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Exploring forests and woodland
Britain’s forests and woodlands play an important role, benefiting both people and wildlife. Find out about the many things you can do in forests, discover a forest to visit near you and learn how to help protect them.
Why forests and woodlands matter
Trees and woodland contribute to everybody’s quality of life in Britain. As well as providing spaces for relaxation and fun, they:
- give a home to many animals and plants
- improve the quality and beauty of people’s surroundings
- stabilise the soil, generate oxygen and absorb greenhouse gases like carbon dioxide
- supply wood for building, fuel and paper-making
Find a forest to visit near you
Visiting forests gives you a chance to take advantage of some of the most beautiful spots in Britain. You can go to see wildlife, enjoy the outdoors, and even learn a new skill.
The Forestry Commission is the largest manager of land in Britain, with 827,000 hectares of woods and forests. Use its ‘Places to go’ tool to search for forests by name or nearest town. You can also search by activity (for example, horse-riding, camping, fishing or events) or for certain facilities, like disabled access.
The Woodland Trust is a conservation charity with 1,000 woodland sites in the UK. Its ‘Search for a wood’ tool lets you find woods by name or location. You can choose woods that are especially beautiful in autumn or spring, have good views or are of special interest for their wildlife.
Royal Forestry Society
The Royal Forestry Society is a charity that works to make sure trees and woodlands are managed wisely. It runs three woodlands in the Chilterns, the National Forest and mid-Wales.
England’s community forests
There are eight community forests in England, located in and around large towns and cities. They aim to help people living in urban areas take advantage of their local green spaces.
Natural England lists local and national nature reserves on its website, many of which contain woodland.
Your local council
Local councils often publish lists of woods open to the public on their websites. They can also give advice on walks you can do in the countryside near you.
Ordnance Survey maps
Ordnance Survey (OS) maps show forests and woodlands as shaded green. They also show nature reserves (a blue duck symbol) and walks and trails (a blue footprint).
Activities you can do in forests
Forests and woodlands offer you the chance to take part in countless activities. Walking, cycling and fishing are all popular past-times and are easy to arrange yourself. See ‘Things to do in the countryside’ for more ideas.
You can also take part in many different arranged activities, some free and some paid for.
Forestry Commission events
The Forestry Commission runs numerous events suitable for all ages. These include bat walks, bushcraft lessons, family bike rides, star-watching, fêtes and duck races.
Woodland Trust events
The Woodland Trust regularly holds guided walks, talks, tree-planting and fundraising events.
Tree Council events
The Tree Council is a UK charity working to protect and promote trees. Each May, it organises ‘Walk in the woods’, a month-long festival of walks, talks and events to encourage people to enjoy woods in spring. It also runs National Tree Week every November, with events to help people plant around a million trees.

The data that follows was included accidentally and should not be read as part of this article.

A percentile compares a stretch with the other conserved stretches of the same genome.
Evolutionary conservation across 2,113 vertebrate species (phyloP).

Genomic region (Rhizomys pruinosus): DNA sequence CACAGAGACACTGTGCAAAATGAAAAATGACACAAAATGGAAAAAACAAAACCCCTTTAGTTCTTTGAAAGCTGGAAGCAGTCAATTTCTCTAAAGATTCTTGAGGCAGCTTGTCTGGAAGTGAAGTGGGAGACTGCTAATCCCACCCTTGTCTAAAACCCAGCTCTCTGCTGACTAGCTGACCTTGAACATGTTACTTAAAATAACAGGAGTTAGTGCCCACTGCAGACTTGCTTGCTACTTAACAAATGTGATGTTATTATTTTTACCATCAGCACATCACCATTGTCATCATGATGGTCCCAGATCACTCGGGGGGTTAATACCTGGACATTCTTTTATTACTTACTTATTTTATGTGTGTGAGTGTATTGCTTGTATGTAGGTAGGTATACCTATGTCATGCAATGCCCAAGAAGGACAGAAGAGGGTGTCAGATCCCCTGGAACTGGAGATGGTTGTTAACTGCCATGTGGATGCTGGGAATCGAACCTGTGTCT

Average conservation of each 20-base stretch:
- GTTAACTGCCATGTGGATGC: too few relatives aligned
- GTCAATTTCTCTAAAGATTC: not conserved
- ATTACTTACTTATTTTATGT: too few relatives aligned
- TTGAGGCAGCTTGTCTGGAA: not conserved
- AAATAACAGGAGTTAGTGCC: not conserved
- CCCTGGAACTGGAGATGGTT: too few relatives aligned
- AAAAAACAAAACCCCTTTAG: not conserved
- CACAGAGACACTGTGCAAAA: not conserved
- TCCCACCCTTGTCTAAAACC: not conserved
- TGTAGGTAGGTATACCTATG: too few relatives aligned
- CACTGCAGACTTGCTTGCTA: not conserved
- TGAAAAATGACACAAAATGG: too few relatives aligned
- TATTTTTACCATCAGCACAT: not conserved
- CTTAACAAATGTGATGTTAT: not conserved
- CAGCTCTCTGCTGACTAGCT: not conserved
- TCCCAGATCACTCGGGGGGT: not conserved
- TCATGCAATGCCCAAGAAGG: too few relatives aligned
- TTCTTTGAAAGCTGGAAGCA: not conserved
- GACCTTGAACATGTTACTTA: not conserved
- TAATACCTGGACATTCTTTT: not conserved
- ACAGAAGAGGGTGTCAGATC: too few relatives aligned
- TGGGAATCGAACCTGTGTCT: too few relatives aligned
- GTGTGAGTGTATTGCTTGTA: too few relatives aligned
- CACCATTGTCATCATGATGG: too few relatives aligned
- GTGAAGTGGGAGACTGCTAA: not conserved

Wood fairs are events that celebrate woodland crafts and activities, from chainsaw sculpting to wood-carving, and from tree-planting to tree-climbing.
How you can help protect forests
There are many ways you can help forests stay healthy and vibrant.
Follow the Forest Code
The Forest Code gives guidance on keeping woodlands safe:
- guard against all risk of fire
- protect trees, plants and wildlife – for example, by sticking to paths so you don’t damage young seedlings
- leave things as you find them; take nothing away
- keep dogs under control
- avoid damaging buildings, fences, hedges, walls and signs
- don’t leave litter
'The Countryside Code' gives detailed advice on your responsibilities when you're spending time in the countryside.
Plant a tree
Trees provide food and shelter for many types of wildlife. You can help plant the trees and woodlands of the future:
- apply for a Tree Council grant to help your school or organisation plant trees
- take part in tree-planting as part of National Tree Week or Tree For All (a project to get children planting)
- if you have more land, a MOREwoods grant can help cover the cost of growing a small wood
The Forestry Commission and the Woodland Trust provide advice on tree-planting and caring for young trees. You can find links to these organisations under ‘More useful links’ at the bottom of this page.
Volunteer for an organisation that protects forests
Many organisations and charities exist to help protect trees and forests, and appreciate volunteer help. You could try getting in touch with the Woodland Trust, Wildlife Trusts or BTCV using the website addresses listed under ‘More useful links’.
You could also become a volunteer tree warden for the Tree Council and help conserve your local trees and woods.
Who manages forests?
Forests and woods can be publicly owned, belong to charities like the Woodland Trust, or be privately owned. Not all woods are open to the public.
In Britain, the majority of forests and woods are managed by:
- the Forestry Commission
- local authorities
- the Woodland Trust
- county wildlife trusts
As well as managing woodlands, local authorities can issue tree preservation orders to protect certain trees. Find out more in ‘Tree management and preservation’.